Taking a shot at SAP and the recent launch of its hosted CRM offering, Salesforce.com Asia Pacific president and CEO, Steve Russell, said its new, on-demand rival is about seven years behind the game.
While claiming SAP and Microsoft are straining to understand the on-demand business model, Russell conceded they are "slowly waking up to the concept".
He was speaking at the launch in Sydney yesterday of AppExchange platform directory, which is a network of hosted applications, services and development efforts that allow customers to run their entire business on-demand.
The release extends Salesforce.com offerings to new areas such as finance, electronic signatures, document management, credit and collections, mobile workforce management and HR.
"I'm pretty certain right now we have a five-six-seven-year head start in building CRM on demand; we grew up on the Internet, we invented killer apps on the Internet, but we have noticed recently that Microsoft now 'gets' on-demand and CRM and just a couple of weeks ago SAP got it," Russell said.
"SAP recently released a press release stating it is not entering the SME business space, which was really a defensive move by SAP to protect its installed ERP customers and offer them some sort of on-demand CRM, so we [Salesforce.com] are very excited that the rest of the enterprise-type grandfather customers, Oracle, SAP, Microsoft are now understanding that the future is on-demand.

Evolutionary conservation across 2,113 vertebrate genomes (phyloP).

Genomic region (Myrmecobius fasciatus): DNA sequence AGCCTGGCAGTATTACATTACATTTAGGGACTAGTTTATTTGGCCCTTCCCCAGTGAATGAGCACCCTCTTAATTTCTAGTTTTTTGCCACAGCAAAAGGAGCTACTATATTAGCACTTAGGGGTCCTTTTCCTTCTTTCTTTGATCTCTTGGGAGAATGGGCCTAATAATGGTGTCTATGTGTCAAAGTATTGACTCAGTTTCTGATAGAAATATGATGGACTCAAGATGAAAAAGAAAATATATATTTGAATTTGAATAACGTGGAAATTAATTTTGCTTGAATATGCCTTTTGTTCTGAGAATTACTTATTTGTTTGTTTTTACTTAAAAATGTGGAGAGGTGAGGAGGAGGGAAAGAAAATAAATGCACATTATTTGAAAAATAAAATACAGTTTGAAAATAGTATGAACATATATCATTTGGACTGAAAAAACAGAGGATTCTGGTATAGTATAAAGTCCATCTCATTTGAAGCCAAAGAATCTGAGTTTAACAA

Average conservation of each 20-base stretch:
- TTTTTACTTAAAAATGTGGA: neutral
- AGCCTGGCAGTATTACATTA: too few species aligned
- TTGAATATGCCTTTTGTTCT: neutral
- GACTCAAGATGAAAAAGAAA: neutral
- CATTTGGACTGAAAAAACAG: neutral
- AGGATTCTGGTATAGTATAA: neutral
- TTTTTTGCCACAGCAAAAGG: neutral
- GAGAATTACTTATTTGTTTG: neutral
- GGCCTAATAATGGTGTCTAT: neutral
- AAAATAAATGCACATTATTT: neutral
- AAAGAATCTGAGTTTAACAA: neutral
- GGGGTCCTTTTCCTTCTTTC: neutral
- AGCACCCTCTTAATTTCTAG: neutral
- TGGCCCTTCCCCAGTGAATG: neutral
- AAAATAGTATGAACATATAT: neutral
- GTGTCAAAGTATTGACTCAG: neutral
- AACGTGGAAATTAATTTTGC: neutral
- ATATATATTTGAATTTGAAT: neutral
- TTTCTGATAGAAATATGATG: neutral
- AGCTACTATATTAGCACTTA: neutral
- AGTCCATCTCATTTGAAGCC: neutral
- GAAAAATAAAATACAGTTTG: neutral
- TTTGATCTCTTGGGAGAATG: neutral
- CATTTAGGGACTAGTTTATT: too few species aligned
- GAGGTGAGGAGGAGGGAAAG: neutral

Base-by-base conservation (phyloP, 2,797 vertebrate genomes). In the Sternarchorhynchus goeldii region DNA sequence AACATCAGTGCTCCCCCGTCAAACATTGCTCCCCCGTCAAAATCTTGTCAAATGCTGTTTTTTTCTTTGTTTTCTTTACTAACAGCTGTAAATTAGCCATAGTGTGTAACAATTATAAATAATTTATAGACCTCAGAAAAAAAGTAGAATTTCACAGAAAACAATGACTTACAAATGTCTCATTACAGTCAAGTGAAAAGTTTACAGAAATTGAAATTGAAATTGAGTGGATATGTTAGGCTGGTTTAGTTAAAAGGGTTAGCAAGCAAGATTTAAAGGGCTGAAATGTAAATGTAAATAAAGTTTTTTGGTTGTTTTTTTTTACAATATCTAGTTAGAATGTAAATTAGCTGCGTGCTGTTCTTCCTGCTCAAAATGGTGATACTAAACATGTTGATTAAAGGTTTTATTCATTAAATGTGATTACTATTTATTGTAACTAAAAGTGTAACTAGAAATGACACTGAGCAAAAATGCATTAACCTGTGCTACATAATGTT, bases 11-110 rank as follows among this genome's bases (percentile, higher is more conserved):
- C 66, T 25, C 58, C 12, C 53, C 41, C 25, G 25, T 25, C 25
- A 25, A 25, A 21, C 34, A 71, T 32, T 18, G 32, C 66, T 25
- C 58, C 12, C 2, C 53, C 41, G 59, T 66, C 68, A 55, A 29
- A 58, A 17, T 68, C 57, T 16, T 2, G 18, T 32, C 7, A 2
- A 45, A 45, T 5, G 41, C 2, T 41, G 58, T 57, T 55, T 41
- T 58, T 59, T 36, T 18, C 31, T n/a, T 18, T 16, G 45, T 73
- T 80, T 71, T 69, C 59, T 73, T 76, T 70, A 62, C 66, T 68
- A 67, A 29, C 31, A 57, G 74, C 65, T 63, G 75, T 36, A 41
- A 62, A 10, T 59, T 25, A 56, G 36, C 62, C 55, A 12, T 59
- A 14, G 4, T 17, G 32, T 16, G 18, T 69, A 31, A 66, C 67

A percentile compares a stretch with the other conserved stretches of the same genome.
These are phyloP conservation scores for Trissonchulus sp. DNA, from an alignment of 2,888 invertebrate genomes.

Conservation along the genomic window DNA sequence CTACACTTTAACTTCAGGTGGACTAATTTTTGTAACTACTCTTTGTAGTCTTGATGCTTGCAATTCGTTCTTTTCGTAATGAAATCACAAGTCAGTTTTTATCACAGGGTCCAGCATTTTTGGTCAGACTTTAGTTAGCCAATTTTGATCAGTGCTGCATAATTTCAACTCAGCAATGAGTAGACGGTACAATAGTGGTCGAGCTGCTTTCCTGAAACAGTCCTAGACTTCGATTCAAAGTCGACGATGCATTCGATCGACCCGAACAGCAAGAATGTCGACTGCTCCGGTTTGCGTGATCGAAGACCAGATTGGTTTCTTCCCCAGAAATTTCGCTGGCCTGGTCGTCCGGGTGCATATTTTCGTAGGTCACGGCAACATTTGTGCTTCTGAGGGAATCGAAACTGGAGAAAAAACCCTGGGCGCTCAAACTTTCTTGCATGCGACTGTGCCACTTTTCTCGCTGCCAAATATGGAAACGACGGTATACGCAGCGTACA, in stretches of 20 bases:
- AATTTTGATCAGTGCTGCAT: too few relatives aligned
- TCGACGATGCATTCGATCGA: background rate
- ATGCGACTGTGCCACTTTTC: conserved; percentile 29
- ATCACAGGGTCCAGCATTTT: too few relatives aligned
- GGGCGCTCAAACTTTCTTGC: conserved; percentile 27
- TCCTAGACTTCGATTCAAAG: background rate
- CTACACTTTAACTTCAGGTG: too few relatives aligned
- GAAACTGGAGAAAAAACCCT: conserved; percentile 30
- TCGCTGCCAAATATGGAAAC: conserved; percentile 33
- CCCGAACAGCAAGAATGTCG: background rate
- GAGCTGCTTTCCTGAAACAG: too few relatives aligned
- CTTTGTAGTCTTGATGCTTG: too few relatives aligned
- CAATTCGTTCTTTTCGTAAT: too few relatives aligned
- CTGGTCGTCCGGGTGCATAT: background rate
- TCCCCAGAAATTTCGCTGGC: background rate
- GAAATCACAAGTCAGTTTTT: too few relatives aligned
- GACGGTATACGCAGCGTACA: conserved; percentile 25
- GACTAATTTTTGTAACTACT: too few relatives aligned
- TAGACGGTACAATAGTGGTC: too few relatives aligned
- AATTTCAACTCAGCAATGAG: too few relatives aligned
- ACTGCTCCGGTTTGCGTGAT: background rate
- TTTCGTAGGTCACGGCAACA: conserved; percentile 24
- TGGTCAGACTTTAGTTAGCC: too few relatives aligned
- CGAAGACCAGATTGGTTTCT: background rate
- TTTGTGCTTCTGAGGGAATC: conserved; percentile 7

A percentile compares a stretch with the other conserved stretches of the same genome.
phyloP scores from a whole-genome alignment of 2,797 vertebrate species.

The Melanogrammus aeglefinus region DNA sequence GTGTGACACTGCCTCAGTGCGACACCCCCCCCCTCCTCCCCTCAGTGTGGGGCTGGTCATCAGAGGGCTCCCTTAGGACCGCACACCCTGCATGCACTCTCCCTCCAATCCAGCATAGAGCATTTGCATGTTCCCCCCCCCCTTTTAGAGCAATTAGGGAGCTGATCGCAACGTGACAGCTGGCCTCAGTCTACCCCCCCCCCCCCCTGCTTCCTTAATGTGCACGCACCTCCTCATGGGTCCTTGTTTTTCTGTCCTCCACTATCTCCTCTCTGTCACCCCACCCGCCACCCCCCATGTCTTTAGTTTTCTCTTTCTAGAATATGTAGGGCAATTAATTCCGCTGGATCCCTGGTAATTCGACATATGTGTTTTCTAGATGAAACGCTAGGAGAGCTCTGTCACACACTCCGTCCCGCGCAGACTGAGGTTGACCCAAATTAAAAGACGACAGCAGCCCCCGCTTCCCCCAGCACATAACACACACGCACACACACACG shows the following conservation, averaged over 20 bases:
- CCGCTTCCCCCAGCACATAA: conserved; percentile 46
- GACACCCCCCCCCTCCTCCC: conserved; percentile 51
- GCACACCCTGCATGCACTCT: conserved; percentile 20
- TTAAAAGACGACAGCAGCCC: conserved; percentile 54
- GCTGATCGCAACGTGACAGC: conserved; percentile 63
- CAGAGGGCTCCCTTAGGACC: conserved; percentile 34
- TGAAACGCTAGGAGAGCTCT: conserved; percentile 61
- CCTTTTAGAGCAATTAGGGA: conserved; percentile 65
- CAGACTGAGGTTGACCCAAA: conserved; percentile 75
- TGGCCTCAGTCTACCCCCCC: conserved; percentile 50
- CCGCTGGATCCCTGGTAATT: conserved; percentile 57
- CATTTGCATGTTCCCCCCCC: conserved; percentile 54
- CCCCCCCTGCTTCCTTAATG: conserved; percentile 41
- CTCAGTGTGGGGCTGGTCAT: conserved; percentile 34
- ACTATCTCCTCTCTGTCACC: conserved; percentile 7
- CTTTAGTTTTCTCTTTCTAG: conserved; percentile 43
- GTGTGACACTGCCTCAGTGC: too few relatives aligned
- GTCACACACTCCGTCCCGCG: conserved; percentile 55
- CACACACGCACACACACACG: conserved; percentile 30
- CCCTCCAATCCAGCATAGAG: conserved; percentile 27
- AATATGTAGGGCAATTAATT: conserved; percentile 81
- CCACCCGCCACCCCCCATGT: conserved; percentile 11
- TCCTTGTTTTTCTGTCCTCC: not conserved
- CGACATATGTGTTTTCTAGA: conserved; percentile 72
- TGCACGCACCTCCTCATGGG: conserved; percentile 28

"Microsoft recently said in an internal memo it was concerned [about] companies like Skype, Google, E-bay and Salesforce.com, but Salesforce.com is not competing with Microsoft or SAP. SAP is dipping its toes in on-demand, but with Microsoft how can you go to a live, on-demand world?"
Analyst firm IDC says 80 percent of the Fortune 2000 will be looking to the Internet for business applications within the next two years.
SAP launched the initial piece of its first, hosted CRM service earlier this month with software running on IBM servers and the DB2 database.
The hosted service has out-of-the-box integration with SAP's back-end ERP applications.
Responding to the claims, SAP Australia CRM business development manager John Goldrick said the company isn't interested in being first to market, the focus is on meeting customer requirements.
"SAP entered the on-premises CRM market well after established competitors and today we have 46 percent market share in this segment of the market," he said.
Microsoft was unable to respond by deadline.